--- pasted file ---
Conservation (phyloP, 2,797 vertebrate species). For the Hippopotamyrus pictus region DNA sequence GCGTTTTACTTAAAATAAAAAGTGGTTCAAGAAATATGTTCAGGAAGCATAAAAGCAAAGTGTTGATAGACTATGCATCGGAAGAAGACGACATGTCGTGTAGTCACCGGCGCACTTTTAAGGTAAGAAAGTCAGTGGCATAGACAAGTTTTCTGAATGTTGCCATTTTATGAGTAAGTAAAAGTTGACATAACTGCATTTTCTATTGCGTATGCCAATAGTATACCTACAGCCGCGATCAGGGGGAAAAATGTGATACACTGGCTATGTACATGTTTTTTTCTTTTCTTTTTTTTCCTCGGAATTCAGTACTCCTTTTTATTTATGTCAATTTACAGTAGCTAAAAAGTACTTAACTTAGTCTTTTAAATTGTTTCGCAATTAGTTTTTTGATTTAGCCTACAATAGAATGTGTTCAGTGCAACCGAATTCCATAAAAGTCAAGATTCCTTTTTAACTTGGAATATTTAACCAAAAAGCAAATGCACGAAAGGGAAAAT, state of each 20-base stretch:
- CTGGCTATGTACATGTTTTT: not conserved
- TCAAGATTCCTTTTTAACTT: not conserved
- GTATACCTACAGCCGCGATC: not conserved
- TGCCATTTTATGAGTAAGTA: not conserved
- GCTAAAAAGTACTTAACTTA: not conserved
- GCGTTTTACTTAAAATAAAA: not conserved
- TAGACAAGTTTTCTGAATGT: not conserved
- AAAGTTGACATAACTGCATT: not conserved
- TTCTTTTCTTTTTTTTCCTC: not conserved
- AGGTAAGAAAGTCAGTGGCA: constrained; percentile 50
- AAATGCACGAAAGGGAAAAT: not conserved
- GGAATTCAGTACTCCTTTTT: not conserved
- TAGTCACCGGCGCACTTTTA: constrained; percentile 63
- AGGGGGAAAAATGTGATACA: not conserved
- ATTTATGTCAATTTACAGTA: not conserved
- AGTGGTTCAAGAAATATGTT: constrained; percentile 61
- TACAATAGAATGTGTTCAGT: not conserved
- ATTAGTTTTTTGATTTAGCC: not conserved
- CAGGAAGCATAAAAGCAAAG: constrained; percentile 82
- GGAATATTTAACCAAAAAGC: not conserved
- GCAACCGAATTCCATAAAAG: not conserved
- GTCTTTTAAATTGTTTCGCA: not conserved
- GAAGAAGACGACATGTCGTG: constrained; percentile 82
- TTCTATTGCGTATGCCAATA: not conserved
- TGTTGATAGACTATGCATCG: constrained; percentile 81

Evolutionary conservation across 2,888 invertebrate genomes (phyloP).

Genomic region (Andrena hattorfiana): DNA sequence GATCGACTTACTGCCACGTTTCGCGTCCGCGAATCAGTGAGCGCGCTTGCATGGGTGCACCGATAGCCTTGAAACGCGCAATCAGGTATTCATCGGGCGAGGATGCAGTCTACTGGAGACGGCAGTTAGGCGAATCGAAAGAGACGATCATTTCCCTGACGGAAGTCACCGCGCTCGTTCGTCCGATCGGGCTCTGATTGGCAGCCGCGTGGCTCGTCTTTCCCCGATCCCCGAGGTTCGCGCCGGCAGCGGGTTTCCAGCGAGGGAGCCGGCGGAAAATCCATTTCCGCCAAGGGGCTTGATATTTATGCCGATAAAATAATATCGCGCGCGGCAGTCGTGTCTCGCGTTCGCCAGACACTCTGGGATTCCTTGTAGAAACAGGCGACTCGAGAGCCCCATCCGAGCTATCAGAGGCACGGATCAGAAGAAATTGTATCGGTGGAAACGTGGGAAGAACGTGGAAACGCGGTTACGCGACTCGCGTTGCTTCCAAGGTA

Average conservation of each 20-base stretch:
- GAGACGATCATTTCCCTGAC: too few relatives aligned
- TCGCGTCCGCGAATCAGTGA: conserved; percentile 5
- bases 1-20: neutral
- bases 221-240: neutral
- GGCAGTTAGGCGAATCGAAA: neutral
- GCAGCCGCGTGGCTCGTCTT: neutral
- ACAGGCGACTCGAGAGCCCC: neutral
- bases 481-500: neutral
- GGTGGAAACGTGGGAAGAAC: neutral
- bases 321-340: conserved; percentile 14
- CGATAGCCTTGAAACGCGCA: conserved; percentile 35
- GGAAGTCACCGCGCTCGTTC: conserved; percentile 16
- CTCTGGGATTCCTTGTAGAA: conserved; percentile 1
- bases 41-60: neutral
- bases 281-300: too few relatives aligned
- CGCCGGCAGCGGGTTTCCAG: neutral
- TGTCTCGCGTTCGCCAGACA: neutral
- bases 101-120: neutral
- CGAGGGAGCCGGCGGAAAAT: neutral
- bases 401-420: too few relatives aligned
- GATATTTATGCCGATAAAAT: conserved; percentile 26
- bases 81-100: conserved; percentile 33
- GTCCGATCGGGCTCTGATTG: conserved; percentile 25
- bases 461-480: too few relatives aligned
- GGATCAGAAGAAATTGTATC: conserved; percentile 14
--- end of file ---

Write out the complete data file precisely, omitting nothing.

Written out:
Conservation (phyloP, 2,797 vertebrate species). For the Hippopotamyrus pictus region DNA sequence GCGTTTTACTTAAAATAAAAAGTGGTTCAAGAAATATGTTCAGGAAGCATAAAAGCAAAGTGTTGATAGACTATGCATCGGAAGAAGACGACATGTCGTGTAGTCACCGGCGCACTTTTAAGGTAAGAAAGTCAGTGGCATAGACAAGTTTTCTGAATGTTGCCATTTTATGAGTAAGTAAAAGTTGACATAACTGCATTTTCTATTGCGTATGCCAATAGTATACCTACAGCCGCGATCAGGGGGAAAAATGTGATACACTGGCTATGTACATGTTTTTTTCTTTTCTTTTTTTTCCTCGGAATTCAGTACTCCTTTTTATTTATGTCAATTTACAGTAGCTAAAAAGTACTTAACTTAGTCTTTTAAATTGTTTCGCAATTAGTTTTTTGATTTAGCCTACAATAGAATGTGTTCAGTGCAACCGAATTCCATAAAAGTCAAGATTCCTTTTTAACTTGGAATATTTAACCAAAAAGCAAATGCACGAAAGGGAAAAT, state of each 20-base stretch:
- CTGGCTATGTACATGTTTTT: not conserved
- TCAAGATTCCTTTTTAACTT: not conserved
- GTATACCTACAGCCGCGATC: not conserved
- TGCCATTTTATGAGTAAGTA: not conserved
- GCTAAAAAGTACTTAACTTA: not conserved
- GCGTTTTACTTAAAATAAAA: not conserved
- TAGACAAGTTTTCTGAATGT: not conserved
- AAAGTTGACATAACTGCATT: not conserved
- TTCTTTTCTTTTTTTTCCTC: not conserved
- AGGTAAGAAAGTCAGTGGCA: constrained; percentile 50
- AAATGCACGAAAGGGAAAAT: not conserved
- GGAATTCAGTACTCCTTTTT: not conserved
- TAGTCACCGGCGCACTTTTA: constrained; percentile 63
- AGGGGGAAAAATGTGATACA: not conserved
- ATTTATGTCAATTTACAGTA: not conserved
- AGTGGTTCAAGAAATATGTT: constrained; percentile 61
- TACAATAGAATGTGTTCAGT: not conserved
- ATTAGTTTTTTGATTTAGCC: not conserved
- CAGGAAGCATAAAAGCAAAG: constrained; percentile 82
- GGAATATTTAACCAAAAAGC: not conserved
- GCAACCGAATTCCATAAAAG: not conserved
- GTCTTTTAAATTGTTTCGCA: not conserved
- GAAGAAGACGACATGTCGTG: constrained; percentile 82
- TTCTATTGCGTATGCCAATA: not conserved
- TGTTGATAGACTATGCATCG: constrained; percentile 81

Evolutionary conservation across 2,888 invertebrate genomes (phyloP).

Genomic region (Andrena hattorfiana): DNA sequence GATCGACTTACTGCCACGTTTCGCGTCCGCGAATCAGTGAGCGCGCTTGCATGGGTGCACCGATAGCCTTGAAACGCGCAATCAGGTATTCATCGGGCGAGGATGCAGTCTACTGGAGACGGCAGTTAGGCGAATCGAAAGAGACGATCATTTCCCTGACGGAAGTCACCGCGCTCGTTCGTCCGATCGGGCTCTGATTGGCAGCCGCGTGGCTCGTCTTTCCCCGATCCCCGAGGTTCGCGCCGGCAGCGGGTTTCCAGCGAGGGAGCCGGCGGAAAATCCATTTCCGCCAAGGGGCTTGATATTTATGCCGATAAAATAATATCGCGCGCGGCAGTCGTGTCTCGCGTTCGCCAGACACTCTGGGATTCCTTGTAGAAACAGGCGACTCGAGAGCCCCATCCGAGCTATCAGAGGCACGGATCAGAAGAAATTGTATCGGTGGAAACGTGGGAAGAACGTGGAAACGCGGTTACGCGACTCGCGTTGCTTCCAAGGTA

Average conservation of each 20-base stretch:
- GAGACGATCATTTCCCTGAC: too few relatives aligned
- TCGCGTCCGCGAATCAGTGA: conserved; percentile 5
- bases 1-20: neutral
- bases 221-240: neutral
- GGCAGTTAGGCGAATCGAAA: neutral
- GCAGCCGCGTGGCTCGTCTT: neutral
- ACAGGCGACTCGAGAGCCCC: neutral
- bases 481-500: neutral
- GGTGGAAACGTGGGAAGAAC: neutral
- bases 321-340: conserved; percentile 14
- CGATAGCCTTGAAACGCGCA: conserved; percentile 35
- GGAAGTCACCGCGCTCGTTC: conserved; percentile 16
- CTCTGGGATTCCTTGTAGAA: conserved; percentile 1
- bases 41-60: neutral
- bases 281-300: too few relatives aligned
- CGCCGGCAGCGGGTTTCCAG: neutral
- TGTCTCGCGTTCGCCAGACA: neutral
- bases 101-120: neutral
- CGAGGGAGCCGGCGGAAAAT: neutral
- bases 401-420: too few relatives aligned
- GATATTTATGCCGATAAAAT: conserved; percentile 26
- bases 81-100: conserved; percentile 33
- GTCCGATCGGGCTCTGATTG: conserved; percentile 25
- bases 461-480: too few relatives aligned
- GGATCAGAAGAAATTGTATC: conserved; percentile 14